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477 THE JEWISH ENCYCLOPEDIA

by Isidore Singer
477 THE JEWISH ENCYCLOPEDIA YHWH reappears. Joel ( 400 B. C.) reverts to it. The valley of Jehoshaphat is the place of judgment. The nations are gathered, judged, and annihilated ( Joel iii. 1, 2, 12). YHWH is Israel’s defender ( iii. 2). Israel is justified, but it is Israel purified ( ii. 25– 27, 28, 29; iii. 16, 17). Before “ the day” all Israel is filled with the spirit of God ( ii. 28, 29). Nature announces its approach ( ii. 30, 31). As in Joel, so in all apocalyp-tic visions the idea is prominent that the day of YHWH (= of judgment) marks evil’s culmination, but that Israel and the righteous will be supernaturally helped in their greatest need. Faintly foreshadowed in Ezekiel, this thought is reproduced in various ways, until in Daniel ( vii. 9, 11, 12, 21, 22; xii. 1) it finds typical expression, and is a dominant factor in Jewish apocalyptic writings and Talmudic eschatol-ogy ( see APOCALYPTIC LITERATURE, s. v. BOOK OF EN-OCH; DANIEL; DAY OF JUDGMENT; ESCHATOLOGY). Regarding the name “ Day of the Lord” given by Christianity to Sunday, see DIDASCALIA; RESURREC-TION FROM THE DEAD; SUNDAY. Regarding the Talmud-ic day of God in the sense of “ millennium,” see MILLENNIUM. BIBLIOGRAPHY: The commentaries to the prophetical passages quoted; R. H. Charles, A Critical History of the Doctrine of a Future Life, London, 1899; Smith, The Day of the Lord, in American Journal of Theology, 1900. E. G. H. DAYS, LUCKY AND UNLUCKY. See SUPER-STITION. DAYYAN, ABRAHAM BEN ISAIAH: Turk-ish rabbi; lived at Aleppo, Asiatic Turkey, in the first half of the nineteenth century. He wrote “ Shir Hadash” ( A New Song), an Arabic glossary on the Psalms ( Leghorn, 1841); “ Zikron ha- Nefesh” ( Re-membrance for the Soul), ethical discourses ar-ranged in alphabetical order ( ib. 1842); and a work in two parts: the first, “ Holek Tamim” ( He Who Walks in Uprightness), similar in character and ar-rangement to the preceding; the second, “ Po‘ el Zedek” ( He Who Acts Justly), responsa ( ib. 1850). At the end of the last- named work the author gives a history of Aleppo, or, as he calls it, Aram Zobah, from its conquest by David to the present time. BIBLIOGRAPHY: Zedner, Cat. Hebr. Books Brit. Mus. pp. 132, 206. L. G. M. SEL. DAYYENA. See DIENA. DEAD BODY. See CARCASS. DEAD, DUTY TO THE: The dead, free from all obligation ( Shab. 30a), have many claims upon the living. “ Their wish must be respected and ful-filled” ( Git. 14b; Maimonides, “ Yad,” Zekiyah, viii. 2, xiii. 1; Shulhan ‘ Aruk, Hoshen Mishpat, 125, 8). “ It is unlawful to speak evil of the dead” ( Ber. 19a; Mordecai Yoma, ii. 1196; Hagahot Asheri Ta‘ anit, iii. 64; compare Diogenes Laertius, “ Chilon,” i. 3, 70, whence the Latin proverb “ De mortuis nil nisi bon-um”). It is a transgression of the Law ( Deut. xxi. 23) not only to leave the dead unburied ( see BUR-IAL), but also to do anything which may disfigure or desecrate the dead ( úîä ìååð) ( Yer. Sanh. vii. 3; Yer. Sotah iii. 19b; see CRUELTY). For this reason a post- mortem examination was forbidden by R. Ak-iba ( B. B. 154a, b; compare Hul. 11b), although ana-tomical knowledge was obtained by occasional postmortem examinations such as are mentioned in Ber. 45a ( compare Nid. 30b). In fact disrespect-ful treatment of a dead human body, as, for in-stance, placing the bones in a sack and loading them upon a beast, instead of carrying them rever-ently to their last resting- place, is regarded as in-human ( Ber. 18a). See also BURIAL SOCIETIES; CEME-TERY; FUNERAL RITES. “ Every act of kindness done to the dead is called ‘ hesed shel emet” [= “ true unselfish love”] because the hope of compensation is excluded” ( Gen. R. xcvi.). In case the dead was offended in his lifetime, his pardon is to be solicited at the grave by the offend-er in the presence of ten persons ( Yoma 87a; Yer. Yoma viii. 45c); this is called asking “ mehilah.” Particularly should the memory of the righteous be held in honor, and his name when mentioned be blessed ( Ps. cxii. 6; Prov. x. 7; Yoma iii. 11; Pesik. R. 12; Midr. Teh. to Ps. cxviii. 1; Gen. R. xlix.; Midr. Shemuel i.). For this reason the names of good men, and especially of parents, were preserved by being given to children ( Haggadah Shab. i. 17; see Zunz, “ Z. G.” p. 318). When mentioned, the name of the dead, especially of parent or teacher, is to be accompanied by some formula of blessing upon his memory ( Kid. 31b; see INVOCATION; Zunz, l. c. pp. 320– 348). See also JAHRZEIT; KADDISH; LEVIRATE. BIBLIOGRAPHY: Zunz, Zur Geschichte und Literatur, 1845, pp. 317– 458; Landshuth, Seder Bikkur Holim, Ma‘ abar Yabok, Introduction, Berlin, 1857. K. DEAD SEA: Lake in southeast Palestine, and one of the curious natural phenomena of the earth. It occupies the lowest part of the great depression which extends from northern Palestine to the Gulf of Akabah. At its most northerly point 150 meters above the level of the Mediterranean, the depression south of the Dead Sea rises to a height of 240 me-ters. The surface of the Dead Sea is 394 meters, and its greatest depth not less than 793 meters, below the level of the Mediterranean. Therefore the present formation of the basin prohibits any out-flow, and geological investigations have shown that there never was one. The Jordan pours daily 6,000,000 tons of water into the Dead Sea; but since about an equal amount is daily evaporated, the lev-el remains nearly the same, varying only from 4 to 6 meters with the change of seasons. Owing to this evaporation, to the mineral character of its own basin, and to the constant addition of saline elements from the Jordan, the water of the Dead Sea contains a large proportion of mineral matter, chiefly salt, chlorids of magnesium and cal-cium. It is consequently bitter to the taste and has an oily consistency. It is likewise extremely buoy-ant. The human body floats well out of the water, and diving is almost impossible. With the exception of some microscopic protophytes— namely, fresh-water diatoms and pathogenic microbes— nothing can live in the waters of the Dead Sea. Even salt-water fish die in it, and the bodies of fresh- water fish carried down by the Jordan float on the surface in great numbers. It is not true, however, that birds Day of the Lord Dead Sea Composi-tion of the Water.Aac— Apo  | Apo— Ben | Ben— Cha | Cha— Dre | Dre— Goa  | God— Ist  | Ita— Leo  | Leo— Mor | Mor— Phi | Phi— Sam | Sam— Tal  | Tal— Zwe   P  a g   V  ie w Search  | F i n d  | H o m e | I n d e x   P  a g   V  ie w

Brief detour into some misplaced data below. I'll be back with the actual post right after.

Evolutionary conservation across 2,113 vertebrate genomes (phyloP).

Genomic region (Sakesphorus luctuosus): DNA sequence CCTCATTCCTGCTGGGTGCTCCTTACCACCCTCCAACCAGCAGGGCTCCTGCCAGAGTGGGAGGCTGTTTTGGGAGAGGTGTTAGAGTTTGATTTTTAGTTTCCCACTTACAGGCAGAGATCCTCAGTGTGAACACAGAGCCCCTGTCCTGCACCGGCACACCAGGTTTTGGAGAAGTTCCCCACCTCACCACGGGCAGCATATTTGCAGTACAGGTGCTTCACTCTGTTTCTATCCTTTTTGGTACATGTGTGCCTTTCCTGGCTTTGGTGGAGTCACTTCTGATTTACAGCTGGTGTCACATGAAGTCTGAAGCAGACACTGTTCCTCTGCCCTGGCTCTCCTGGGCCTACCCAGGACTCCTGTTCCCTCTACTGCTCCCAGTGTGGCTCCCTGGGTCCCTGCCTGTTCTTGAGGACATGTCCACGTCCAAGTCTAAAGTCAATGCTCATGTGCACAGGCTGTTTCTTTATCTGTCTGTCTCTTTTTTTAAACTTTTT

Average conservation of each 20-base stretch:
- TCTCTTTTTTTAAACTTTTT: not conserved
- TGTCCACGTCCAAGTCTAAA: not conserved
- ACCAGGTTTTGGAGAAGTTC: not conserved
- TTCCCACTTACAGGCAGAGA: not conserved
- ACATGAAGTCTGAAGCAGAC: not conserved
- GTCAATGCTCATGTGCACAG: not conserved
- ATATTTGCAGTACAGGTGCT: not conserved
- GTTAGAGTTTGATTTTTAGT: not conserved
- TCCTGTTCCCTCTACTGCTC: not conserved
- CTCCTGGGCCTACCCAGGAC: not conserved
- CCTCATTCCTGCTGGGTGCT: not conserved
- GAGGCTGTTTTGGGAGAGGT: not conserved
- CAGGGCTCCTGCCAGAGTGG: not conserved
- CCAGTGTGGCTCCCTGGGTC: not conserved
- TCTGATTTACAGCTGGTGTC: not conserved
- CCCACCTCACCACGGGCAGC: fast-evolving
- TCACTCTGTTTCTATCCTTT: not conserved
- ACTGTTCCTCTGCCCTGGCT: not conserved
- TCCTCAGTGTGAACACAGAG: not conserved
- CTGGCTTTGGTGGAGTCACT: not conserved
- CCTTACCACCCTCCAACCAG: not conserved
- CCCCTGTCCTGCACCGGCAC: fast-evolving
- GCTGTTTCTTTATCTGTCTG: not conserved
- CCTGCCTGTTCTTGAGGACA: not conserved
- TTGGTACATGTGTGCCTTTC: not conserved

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477 THE JEWISH ENCYCLOPEDIA YHWH reappears. Joel ( 400 B. C.) reverts to it. The valley of Jehoshaphat is the place of judgment. The nations are gathered, judged, and annihilated ( Joel iii. 1, 2, 12). YHWH is Israel’s defender ( iii. 2). Israel is justified, but it is Israel purified ( ii. 25– 27, 28, 29; iii. 16, 17). Before “ the day” all Israel is filled with the spirit of God ( ii. 28, 29). Nature announces its approach ( ii. 30, 31). As in Joel, so in all apocalyp-tic visions the idea is prominent that the day of YHWH (= of judgment) marks evil’s culmination, but that Israel and the righteous will be supernaturally helped in their greatest need. Faintly foreshadowed in Ezekiel, this thought is reproduced in various ways, until in Daniel ( vii. 9, 11, 12, 21, 22; xii. 1) it finds typical expression, and is a dominant factor in Jewish apocalyptic writings and Talmudic eschatol-ogy ( see APOCALYPTIC LITERATURE, s. v. BOOK OF EN-OCH; DANIEL; DAY OF JUDGMENT; ESCHATOLOGY). Regarding the name “ Day of the Lord” given by Christianity to Sunday, see DIDASCALIA; RESURREC-TION FROM THE DEAD; SUNDAY. Regarding the Talmud-ic day of God in the sense of “ millennium,” see MILLENNIUM. BIBLIOGRAPHY: The commentaries to the prophetical passages quoted; R. H. Charles, A Critical History of the Doctrine of a Future Life, London, 1899; Smith, The Day of the Lord, in American Journal of Theology, 1900. E. G. H. DAYS, LUCKY AND UNLUCKY. See SUPER-STITION. DAYYAN, ABRAHAM BEN ISAIAH: Turk-ish rabbi; lived at Aleppo, Asiatic Turkey, in the first half of the nineteenth century. He wrote “ Shir Hadash” ( A New Song), an Arabic glossary on the Psalms ( Leghorn, 1841); “ Zikron ha- Nefesh” ( Re-membrance for the Soul), ethical discourses ar-ranged in alphabetical order ( ib. 1842); and a work in two parts: the first, “ Holek Tamim” ( He Who Walks in Uprightness), similar in character and ar-rangement to the preceding; the second, “ Po‘ el Zedek” ( He Who Acts Justly), responsa ( ib. 1850). At the end of the last- named work the author gives a history of Aleppo, or, as he calls it, Aram Zobah, from its conquest by David to the present time. BIBLIOGRAPHY: Zedner, Cat. Hebr. Books Brit. Mus. pp. 132, 206. L. G. M. SEL. DAYYENA. See DIENA. DEAD BODY. See CARCASS. DEAD, DUTY TO THE: The dead, free from all obligation ( Shab. 30a), have many claims upon the living. “ Their wish must be respected and ful-filled” ( Git. 14b; Maimonides, “ Yad,” Zekiyah, viii. 2, xiii. 1; Shulhan ‘ Aruk, Hoshen Mishpat, 125, 8). “ It is unlawful to speak evil of the dead” ( Ber. 19a; Mordecai Yoma, ii. 1196; Hagahot Asheri Ta‘ anit, iii. 64; compare Diogenes Laertius, “ Chilon,” i. 3, 70, whence the Latin proverb “ De mortuis nil nisi bon-um”). It is a transgression of the Law ( Deut. xxi. 23) not only to leave the dead unburied ( see BUR-IAL), but also to do anything which may disfigure or desecrate the dead ( úîä ìååð) ( Yer. Sanh. vii. 3; Yer. Sotah iii. 19b; see CRUELTY). For this reason a post- mortem examination was forbidden by R. Ak-iba ( B. B. 154a, b; compare Hul. 11b), although ana-tomical knowledge was obtained by occasional postmortem examinations such as are mentioned in Ber. 45a ( compare Nid. 30b). In fact disrespect-ful treatment of a dead human body, as, for in-stance, placing the bones in a sack and loading them upon a beast, instead of carrying them rever-ently to their last resting- place, is regarded as in-human ( Ber. 18a). See also BURIAL SOCIETIES; CEME-TERY; FUNERAL RITES. “ Every act of kindness done to the dead is called ‘ hesed shel emet” [= “ true unselfish love”] because the hope of compensation is excluded” ( Gen. R. xcvi.). In case the dead was offended in his lifetime, his pardon is to be solicited at the grave by the offend-er in the presence of ten persons ( Yoma 87a; Yer. Yoma viii. 45c); this is called asking “ mehilah.” Particularly should the memory of the righteous be held in honor, and his name when mentioned be blessed ( Ps. cxii. 6; Prov. x. 7; Yoma iii. 11; Pesik. R. 12; Midr. Teh. to Ps. cxviii. 1; Gen. R. xlix.; Midr. Shemuel i.). For this reason the names of good men, and especially of parents, were preserved by being given to children ( Haggadah Shab. i. 17; see Zunz, “ Z. G.” p. 318). When mentioned, the name of the dead, especially of parent or teacher, is to be accompanied by some formula of blessing upon his memory ( Kid. 31b; see INVOCATION; Zunz, l. c. pp. 320– 348). See also JAHRZEIT; KADDISH; LEVIRATE. BIBLIOGRAPHY: Zunz, Zur Geschichte und Literatur, 1845, pp. 317– 458; Landshuth, Seder Bikkur Holim, Ma‘ abar Yabok, Introduction, Berlin, 1857. K. DEAD SEA: Lake in southeast Palestine, and one of the curious natural phenomena of the earth. It occupies the lowest part of the great depression which extends from northern Palestine to the Gulf of Akabah. At its most northerly point 150 meters above the level of the Mediterranean, the depression south of the Dead Sea rises to a height of 240 me-ters. The surface of the Dead Sea is 394 meters, and its greatest depth not less than 793 meters, below the level of the Mediterranean. Therefore the present formation of the basin prohibits any out-flow, and geological investigations have shown that there never was one. The Jordan pours daily 6,000,000 tons of water into the Dead Sea; but since about an equal amount is daily evaporated, the lev-el remains nearly the same, varying only from 4 to 6 meters with the change of seasons. Owing to this evaporation, to the mineral character of its own basin, and to the constant addition of saline elements from the Jordan, the water of the Dead Sea contains a large proportion of mineral matter, chiefly salt, chlorids of magnesium and cal-cium. It is consequently bitter to the taste and has an oily consistency. It is likewise extremely buoy-ant. The human body floats well out of the water, and diving is almost impossible. With the exception of some microscopic protophytes— namely, fresh-water diatoms and pathogenic microbes— nothing can live in the waters of the Dead Sea. Even salt-water fish die in it, and the bodies of fresh- water fish carried down by the Jordan float on the surface in great numbers. It is not true, however, that birds Day of the Lord Dead Sea Composi-tion of the Water. Aac— Apo | Apo— Ben | Ben— Cha | Cha— Dre | Dre— Goa | God— Ist | Ita— Leo | Leo— Mor | Mor— Phi | Phi— Sam | Sam— Tal | Tal— Zwe < < P a g e > > < < V ie w >> Search | F i n d | H o m e | I n d e x < < P a g e > > < < V ie w >>